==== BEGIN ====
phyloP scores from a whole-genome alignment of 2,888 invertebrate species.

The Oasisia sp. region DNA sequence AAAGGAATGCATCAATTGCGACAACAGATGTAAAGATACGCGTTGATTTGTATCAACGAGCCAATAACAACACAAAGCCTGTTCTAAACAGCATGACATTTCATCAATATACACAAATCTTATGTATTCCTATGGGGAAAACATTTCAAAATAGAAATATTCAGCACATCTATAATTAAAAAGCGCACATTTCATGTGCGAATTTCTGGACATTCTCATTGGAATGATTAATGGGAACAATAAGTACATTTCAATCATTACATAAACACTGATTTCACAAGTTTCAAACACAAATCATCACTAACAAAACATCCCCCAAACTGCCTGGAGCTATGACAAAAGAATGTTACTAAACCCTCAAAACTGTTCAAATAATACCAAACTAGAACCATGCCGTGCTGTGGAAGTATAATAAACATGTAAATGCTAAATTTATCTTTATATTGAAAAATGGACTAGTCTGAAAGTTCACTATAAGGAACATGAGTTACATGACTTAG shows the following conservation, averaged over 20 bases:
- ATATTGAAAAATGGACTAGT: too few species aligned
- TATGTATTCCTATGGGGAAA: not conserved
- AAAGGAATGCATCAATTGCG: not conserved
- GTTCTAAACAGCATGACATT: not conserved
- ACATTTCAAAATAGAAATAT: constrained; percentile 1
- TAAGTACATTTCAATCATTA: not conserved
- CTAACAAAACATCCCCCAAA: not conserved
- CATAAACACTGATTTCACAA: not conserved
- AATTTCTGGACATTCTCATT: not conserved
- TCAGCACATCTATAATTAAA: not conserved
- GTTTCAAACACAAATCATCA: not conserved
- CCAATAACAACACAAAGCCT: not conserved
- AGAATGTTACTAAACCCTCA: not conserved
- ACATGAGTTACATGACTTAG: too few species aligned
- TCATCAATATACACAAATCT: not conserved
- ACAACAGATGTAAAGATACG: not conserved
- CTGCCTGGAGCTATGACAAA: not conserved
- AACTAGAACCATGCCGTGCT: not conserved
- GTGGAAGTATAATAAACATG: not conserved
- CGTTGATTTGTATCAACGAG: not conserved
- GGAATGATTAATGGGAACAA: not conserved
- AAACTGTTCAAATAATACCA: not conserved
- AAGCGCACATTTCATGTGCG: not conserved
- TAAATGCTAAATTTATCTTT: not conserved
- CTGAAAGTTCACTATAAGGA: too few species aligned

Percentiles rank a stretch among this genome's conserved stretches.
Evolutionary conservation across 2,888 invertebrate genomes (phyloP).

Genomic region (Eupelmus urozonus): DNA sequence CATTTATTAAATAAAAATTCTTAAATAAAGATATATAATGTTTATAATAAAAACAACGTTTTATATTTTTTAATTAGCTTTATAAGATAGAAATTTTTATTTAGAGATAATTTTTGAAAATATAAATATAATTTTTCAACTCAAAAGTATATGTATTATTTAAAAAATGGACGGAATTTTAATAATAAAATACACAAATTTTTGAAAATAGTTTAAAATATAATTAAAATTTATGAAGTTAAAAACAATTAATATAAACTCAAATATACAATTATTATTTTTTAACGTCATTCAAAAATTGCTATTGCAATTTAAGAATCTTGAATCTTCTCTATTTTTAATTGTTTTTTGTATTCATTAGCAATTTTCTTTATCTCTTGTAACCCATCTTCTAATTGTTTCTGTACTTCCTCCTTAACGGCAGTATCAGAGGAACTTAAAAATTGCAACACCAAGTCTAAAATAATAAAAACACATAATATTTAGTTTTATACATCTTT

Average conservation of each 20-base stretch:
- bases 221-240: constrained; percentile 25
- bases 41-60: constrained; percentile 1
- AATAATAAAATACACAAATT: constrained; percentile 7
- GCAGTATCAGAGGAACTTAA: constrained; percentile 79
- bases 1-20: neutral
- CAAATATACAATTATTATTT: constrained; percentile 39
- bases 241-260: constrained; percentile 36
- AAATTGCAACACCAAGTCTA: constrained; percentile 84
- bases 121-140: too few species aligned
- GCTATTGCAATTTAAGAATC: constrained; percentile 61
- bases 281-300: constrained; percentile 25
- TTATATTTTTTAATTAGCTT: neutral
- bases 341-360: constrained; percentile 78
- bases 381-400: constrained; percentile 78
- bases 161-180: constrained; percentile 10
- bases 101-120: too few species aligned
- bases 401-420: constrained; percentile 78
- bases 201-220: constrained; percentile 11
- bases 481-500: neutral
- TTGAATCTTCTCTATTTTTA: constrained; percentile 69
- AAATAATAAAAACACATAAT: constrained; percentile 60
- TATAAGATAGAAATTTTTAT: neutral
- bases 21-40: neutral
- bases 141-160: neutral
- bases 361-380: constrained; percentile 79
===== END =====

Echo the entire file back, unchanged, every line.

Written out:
phyloP scores from a whole-genome alignment of 2,888 invertebrate species.

The Oasisia sp. region DNA sequence AAAGGAATGCATCAATTGCGACAACAGATGTAAAGATACGCGTTGATTTGTATCAACGAGCCAATAACAACACAAAGCCTGTTCTAAACAGCATGACATTTCATCAATATACACAAATCTTATGTATTCCTATGGGGAAAACATTTCAAAATAGAAATATTCAGCACATCTATAATTAAAAAGCGCACATTTCATGTGCGAATTTCTGGACATTCTCATTGGAATGATTAATGGGAACAATAAGTACATTTCAATCATTACATAAACACTGATTTCACAAGTTTCAAACACAAATCATCACTAACAAAACATCCCCCAAACTGCCTGGAGCTATGACAAAAGAATGTTACTAAACCCTCAAAACTGTTCAAATAATACCAAACTAGAACCATGCCGTGCTGTGGAAGTATAATAAACATGTAAATGCTAAATTTATCTTTATATTGAAAAATGGACTAGTCTGAAAGTTCACTATAAGGAACATGAGTTACATGACTTAG shows the following conservation, averaged over 20 bases:
- ATATTGAAAAATGGACTAGT: too few species aligned
- TATGTATTCCTATGGGGAAA: not conserved
- AAAGGAATGCATCAATTGCG: not conserved
- GTTCTAAACAGCATGACATT: not conserved
- ACATTTCAAAATAGAAATAT: constrained; percentile 1
- TAAGTACATTTCAATCATTA: not conserved
- CTAACAAAACATCCCCCAAA: not conserved
- CATAAACACTGATTTCACAA: not conserved
- AATTTCTGGACATTCTCATT: not conserved
- TCAGCACATCTATAATTAAA: not conserved
- GTTTCAAACACAAATCATCA: not conserved
- CCAATAACAACACAAAGCCT: not conserved
- AGAATGTTACTAAACCCTCA: not conserved
- ACATGAGTTACATGACTTAG: too few species aligned
- TCATCAATATACACAAATCT: not conserved
- ACAACAGATGTAAAGATACG: not conserved
- CTGCCTGGAGCTATGACAAA: not conserved
- AACTAGAACCATGCCGTGCT: not conserved
- GTGGAAGTATAATAAACATG: not conserved
- CGTTGATTTGTATCAACGAG: not conserved
- GGAATGATTAATGGGAACAA: not conserved
- AAACTGTTCAAATAATACCA: not conserved
- AAGCGCACATTTCATGTGCG: not conserved
- TAAATGCTAAATTTATCTTT: not conserved
- CTGAAAGTTCACTATAAGGA: too few species aligned

Percentiles rank a stretch among this genome's conserved stretches.
Evolutionary conservation across 2,888 invertebrate genomes (phyloP).

Genomic region (Eupelmus urozonus): DNA sequence CATTTATTAAATAAAAATTCTTAAATAAAGATATATAATGTTTATAATAAAAACAACGTTTTATATTTTTTAATTAGCTTTATAAGATAGAAATTTTTATTTAGAGATAATTTTTGAAAATATAAATATAATTTTTCAACTCAAAAGTATATGTATTATTTAAAAAATGGACGGAATTTTAATAATAAAATACACAAATTTTTGAAAATAGTTTAAAATATAATTAAAATTTATGAAGTTAAAAACAATTAATATAAACTCAAATATACAATTATTATTTTTTAACGTCATTCAAAAATTGCTATTGCAATTTAAGAATCTTGAATCTTCTCTATTTTTAATTGTTTTTTGTATTCATTAGCAATTTTCTTTATCTCTTGTAACCCATCTTCTAATTGTTTCTGTACTTCCTCCTTAACGGCAGTATCAGAGGAACTTAAAAATTGCAACACCAAGTCTAAAATAATAAAAACACATAATATTTAGTTTTATACATCTTT

Average conservation of each 20-base stretch:
- bases 221-240: constrained; percentile 25
- bases 41-60: constrained; percentile 1
- AATAATAAAATACACAAATT: constrained; percentile 7
- GCAGTATCAGAGGAACTTAA: constrained; percentile 79
- bases 1-20: neutral
- CAAATATACAATTATTATTT: constrained; percentile 39
- bases 241-260: constrained; percentile 36
- AAATTGCAACACCAAGTCTA: constrained; percentile 84
- bases 121-140: too few species aligned
- GCTATTGCAATTTAAGAATC: constrained; percentile 61
- bases 281-300: constrained; percentile 25
- TTATATTTTTTAATTAGCTT: neutral
- bases 341-360: constrained; percentile 78
- bases 381-400: constrained; percentile 78
- bases 161-180: constrained; percentile 10
- bases 101-120: too few species aligned
- bases 401-420: constrained; percentile 78
- bases 201-220: constrained; percentile 11
- bases 481-500: neutral
- TTGAATCTTCTCTATTTTTA: constrained; percentile 69
- AAATAATAAAAACACATAAT: constrained; percentile 60
- TATAAGATAGAAATTTTTAT: neutral
- bases 21-40: neutral
- bases 141-160: neutral
- bases 361-380: constrained; percentile 79